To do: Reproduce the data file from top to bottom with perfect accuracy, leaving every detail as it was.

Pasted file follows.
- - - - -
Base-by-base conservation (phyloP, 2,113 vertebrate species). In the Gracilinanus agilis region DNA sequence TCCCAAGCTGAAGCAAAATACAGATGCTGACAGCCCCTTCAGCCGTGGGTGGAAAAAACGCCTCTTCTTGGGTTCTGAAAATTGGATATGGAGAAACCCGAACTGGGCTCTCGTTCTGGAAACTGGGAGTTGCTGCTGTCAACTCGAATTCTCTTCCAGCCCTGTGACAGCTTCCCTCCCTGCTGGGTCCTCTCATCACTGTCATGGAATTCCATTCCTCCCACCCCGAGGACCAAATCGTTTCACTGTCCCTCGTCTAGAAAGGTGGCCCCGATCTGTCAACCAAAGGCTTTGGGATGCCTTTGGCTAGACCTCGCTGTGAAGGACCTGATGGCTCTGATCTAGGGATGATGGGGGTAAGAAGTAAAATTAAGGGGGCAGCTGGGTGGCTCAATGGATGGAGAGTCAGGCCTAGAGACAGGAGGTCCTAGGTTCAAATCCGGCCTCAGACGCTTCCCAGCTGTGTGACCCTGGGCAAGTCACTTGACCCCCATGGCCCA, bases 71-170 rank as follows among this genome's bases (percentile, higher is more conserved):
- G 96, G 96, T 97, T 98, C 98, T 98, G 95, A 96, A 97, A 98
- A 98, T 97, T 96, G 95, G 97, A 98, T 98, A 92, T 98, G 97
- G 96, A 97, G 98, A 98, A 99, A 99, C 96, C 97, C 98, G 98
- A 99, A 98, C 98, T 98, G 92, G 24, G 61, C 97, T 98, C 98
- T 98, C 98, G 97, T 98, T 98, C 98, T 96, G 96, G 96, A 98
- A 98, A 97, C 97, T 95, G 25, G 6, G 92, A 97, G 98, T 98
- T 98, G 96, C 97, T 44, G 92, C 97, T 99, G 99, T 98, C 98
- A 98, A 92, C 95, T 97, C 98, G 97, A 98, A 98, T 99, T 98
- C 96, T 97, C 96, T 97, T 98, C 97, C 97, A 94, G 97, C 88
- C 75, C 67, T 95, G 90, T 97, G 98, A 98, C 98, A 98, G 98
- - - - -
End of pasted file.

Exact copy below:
Base-by-base conservation (phyloP, 2,113 vertebrate species). In the Gracilinanus agilis region DNA sequence TCCCAAGCTGAAGCAAAATACAGATGCTGACAGCCCCTTCAGCCGTGGGTGGAAAAAACGCCTCTTCTTGGGTTCTGAAAATTGGATATGGAGAAACCCGAACTGGGCTCTCGTTCTGGAAACTGGGAGTTGCTGCTGTCAACTCGAATTCTCTTCCAGCCCTGTGACAGCTTCCCTCCCTGCTGGGTCCTCTCATCACTGTCATGGAATTCCATTCCTCCCACCCCGAGGACCAAATCGTTTCACTGTCCCTCGTCTAGAAAGGTGGCCCCGATCTGTCAACCAAAGGCTTTGGGATGCCTTTGGCTAGACCTCGCTGTGAAGGACCTGATGGCTCTGATCTAGGGATGATGGGGGTAAGAAGTAAAATTAAGGGGGCAGCTGGGTGGCTCAATGGATGGAGAGTCAGGCCTAGAGACAGGAGGTCCTAGGTTCAAATCCGGCCTCAGACGCTTCCCAGCTGTGTGACCCTGGGCAAGTCACTTGACCCCCATGGCCCA, bases 71-170 rank as follows among this genome's bases (percentile, higher is more conserved):
- G 96, G 96, T 97, T 98, C 98, T 98, G 95, A 96, A 97, A 98
- A 98, T 97, T 96, G 95, G 97, A 98, T 98, A 92, T 98, G 97
- G 96, A 97, G 98, A 98, A 99, A 99, C 96, C 97, C 98, G 98
- A 99, A 98, C 98, T 98, G 92, G 24, G 61, C 97, T 98, C 98
- T 98, C 98, G 97, T 98, T 98, C 98, T 96, G 96, G 96, A 98
- A 98, A 97, C 97, T 95, G 25, G 6, G 92, A 97, G 98, T 98
- T 98, G 96, C 97, T 44, G 92, C 97, T 99, G 99, T 98, C 98
- A 98, A 92, C 95, T 97, C 98, G 97, A 98, A 98, T 99, T 98
- C 96, T 97, C 96, T 97, T 98, C 97, C 97, A 94, G 97, C 88
- C 75, C 67, T 95, G 90, T 97, G 98, A 98, C 98, A 98, G 98